Imoni Lomosea comes to the homestead of Nakiru and stays for several hours mending her abwo skin with the help of Nakiru and Nakiru's two daughters.
Rights ownerSamuel Frederick Derbyshire
ParticipantsImoni Ngimojeng Lomosia, Margaret Nakiru Lopwenya , Amug Loura
Techniques of productionSewn
Materials altEleu a akinei
Social group settingCraftspeople working together
TemporalityThe abwo was once worn ubiquitously by all married women across the Turkana region. Over the last few decades it has become increasingly less common. Instead, married women tend to wear synthetic fibre 'shuka' wraps (much like many men wear). Nevertheless, the abwo continues to be worn by some in the context of marriage ceremonies, where it continues to be a strong signal of a woman's marital status (and by extension her status in the broader community). In recent months (since May 2020) a prominent emuron (diviner/seer) began to recommend that women return to wearing abwo skins in order that the blessing of rain may return/remain in Turkana, and that they should do so especially when milking livestock. In response, many women have begun mending old skins and wearing them again.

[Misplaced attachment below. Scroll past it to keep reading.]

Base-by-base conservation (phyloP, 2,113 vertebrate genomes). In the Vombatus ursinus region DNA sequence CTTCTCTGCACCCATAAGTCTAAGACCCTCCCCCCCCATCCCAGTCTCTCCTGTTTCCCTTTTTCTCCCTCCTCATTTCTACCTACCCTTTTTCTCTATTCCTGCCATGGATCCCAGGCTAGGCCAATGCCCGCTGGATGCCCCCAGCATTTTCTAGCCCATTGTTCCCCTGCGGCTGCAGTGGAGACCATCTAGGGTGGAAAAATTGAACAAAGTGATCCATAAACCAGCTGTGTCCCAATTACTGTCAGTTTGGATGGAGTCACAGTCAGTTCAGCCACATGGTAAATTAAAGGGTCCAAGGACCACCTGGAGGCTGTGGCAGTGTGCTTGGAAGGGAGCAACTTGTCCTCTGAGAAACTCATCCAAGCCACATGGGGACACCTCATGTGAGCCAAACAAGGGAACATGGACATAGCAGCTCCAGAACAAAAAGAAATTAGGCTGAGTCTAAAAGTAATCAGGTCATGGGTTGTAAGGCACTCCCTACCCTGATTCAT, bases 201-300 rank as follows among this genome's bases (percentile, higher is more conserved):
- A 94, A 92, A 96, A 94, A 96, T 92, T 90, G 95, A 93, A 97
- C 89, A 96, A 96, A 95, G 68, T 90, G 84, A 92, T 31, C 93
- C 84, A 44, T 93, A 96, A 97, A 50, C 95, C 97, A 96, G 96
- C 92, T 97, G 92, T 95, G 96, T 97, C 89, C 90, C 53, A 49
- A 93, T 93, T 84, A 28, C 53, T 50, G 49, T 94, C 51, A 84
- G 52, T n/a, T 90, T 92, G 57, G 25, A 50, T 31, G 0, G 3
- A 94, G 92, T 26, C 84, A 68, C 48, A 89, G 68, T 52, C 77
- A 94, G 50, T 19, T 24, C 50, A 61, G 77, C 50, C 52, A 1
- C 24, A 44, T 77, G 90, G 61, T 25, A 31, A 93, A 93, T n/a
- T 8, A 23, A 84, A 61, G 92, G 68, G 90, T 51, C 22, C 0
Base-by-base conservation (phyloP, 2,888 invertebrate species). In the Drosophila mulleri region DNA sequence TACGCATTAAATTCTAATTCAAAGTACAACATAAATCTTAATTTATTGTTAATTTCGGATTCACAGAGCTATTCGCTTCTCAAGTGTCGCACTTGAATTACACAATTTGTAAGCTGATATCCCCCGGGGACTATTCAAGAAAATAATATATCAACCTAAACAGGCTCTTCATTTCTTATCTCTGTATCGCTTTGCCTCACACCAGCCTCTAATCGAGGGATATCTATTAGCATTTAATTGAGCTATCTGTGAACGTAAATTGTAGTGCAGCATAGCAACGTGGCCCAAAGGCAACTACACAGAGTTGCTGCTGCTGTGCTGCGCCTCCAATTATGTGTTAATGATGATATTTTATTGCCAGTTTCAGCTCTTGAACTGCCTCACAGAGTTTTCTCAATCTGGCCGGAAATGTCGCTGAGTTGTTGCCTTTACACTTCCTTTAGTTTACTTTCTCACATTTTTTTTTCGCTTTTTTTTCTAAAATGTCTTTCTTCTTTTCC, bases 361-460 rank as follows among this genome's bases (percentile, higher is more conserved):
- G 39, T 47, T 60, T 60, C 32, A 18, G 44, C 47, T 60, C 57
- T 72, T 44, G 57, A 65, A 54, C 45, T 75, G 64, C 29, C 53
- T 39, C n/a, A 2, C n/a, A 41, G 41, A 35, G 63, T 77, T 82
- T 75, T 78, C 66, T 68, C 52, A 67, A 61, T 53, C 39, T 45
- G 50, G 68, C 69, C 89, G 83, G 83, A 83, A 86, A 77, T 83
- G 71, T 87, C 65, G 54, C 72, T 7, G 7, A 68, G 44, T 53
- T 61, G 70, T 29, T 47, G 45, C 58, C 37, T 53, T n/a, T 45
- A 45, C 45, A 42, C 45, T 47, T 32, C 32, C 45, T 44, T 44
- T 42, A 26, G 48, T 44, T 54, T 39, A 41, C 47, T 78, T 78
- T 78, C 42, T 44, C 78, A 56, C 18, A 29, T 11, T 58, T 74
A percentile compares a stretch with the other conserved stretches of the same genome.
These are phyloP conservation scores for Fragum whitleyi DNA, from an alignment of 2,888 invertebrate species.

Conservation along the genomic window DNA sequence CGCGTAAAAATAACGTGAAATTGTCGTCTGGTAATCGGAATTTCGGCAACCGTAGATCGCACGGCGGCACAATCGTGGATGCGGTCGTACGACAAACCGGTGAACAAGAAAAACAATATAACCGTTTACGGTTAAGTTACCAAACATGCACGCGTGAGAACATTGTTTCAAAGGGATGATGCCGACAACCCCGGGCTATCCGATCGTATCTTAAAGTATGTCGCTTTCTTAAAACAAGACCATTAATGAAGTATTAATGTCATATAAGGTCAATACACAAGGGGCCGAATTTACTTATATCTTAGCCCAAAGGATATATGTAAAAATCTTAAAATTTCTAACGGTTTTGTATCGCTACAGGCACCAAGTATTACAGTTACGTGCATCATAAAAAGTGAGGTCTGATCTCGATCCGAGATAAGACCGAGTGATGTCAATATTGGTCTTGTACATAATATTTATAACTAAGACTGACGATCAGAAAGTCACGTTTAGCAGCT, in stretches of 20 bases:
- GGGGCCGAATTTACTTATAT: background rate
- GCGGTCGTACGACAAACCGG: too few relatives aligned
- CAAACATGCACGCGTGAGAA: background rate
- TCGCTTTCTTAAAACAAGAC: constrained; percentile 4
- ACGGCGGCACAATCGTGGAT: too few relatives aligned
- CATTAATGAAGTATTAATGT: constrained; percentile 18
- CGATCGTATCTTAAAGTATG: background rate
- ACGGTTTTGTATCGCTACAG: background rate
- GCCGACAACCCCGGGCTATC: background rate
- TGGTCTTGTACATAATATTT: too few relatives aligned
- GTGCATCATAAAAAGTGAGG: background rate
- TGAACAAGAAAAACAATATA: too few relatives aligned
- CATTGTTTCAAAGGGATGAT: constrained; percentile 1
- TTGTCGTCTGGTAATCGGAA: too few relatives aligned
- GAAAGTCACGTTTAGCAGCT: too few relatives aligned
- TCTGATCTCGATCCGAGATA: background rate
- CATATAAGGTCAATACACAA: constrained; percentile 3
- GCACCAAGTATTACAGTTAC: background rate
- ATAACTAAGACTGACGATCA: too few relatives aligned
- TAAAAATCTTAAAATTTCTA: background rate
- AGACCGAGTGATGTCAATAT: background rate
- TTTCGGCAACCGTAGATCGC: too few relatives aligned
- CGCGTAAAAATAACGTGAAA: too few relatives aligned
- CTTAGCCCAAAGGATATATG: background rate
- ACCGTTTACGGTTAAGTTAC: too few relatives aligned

Date of creation2020-06-13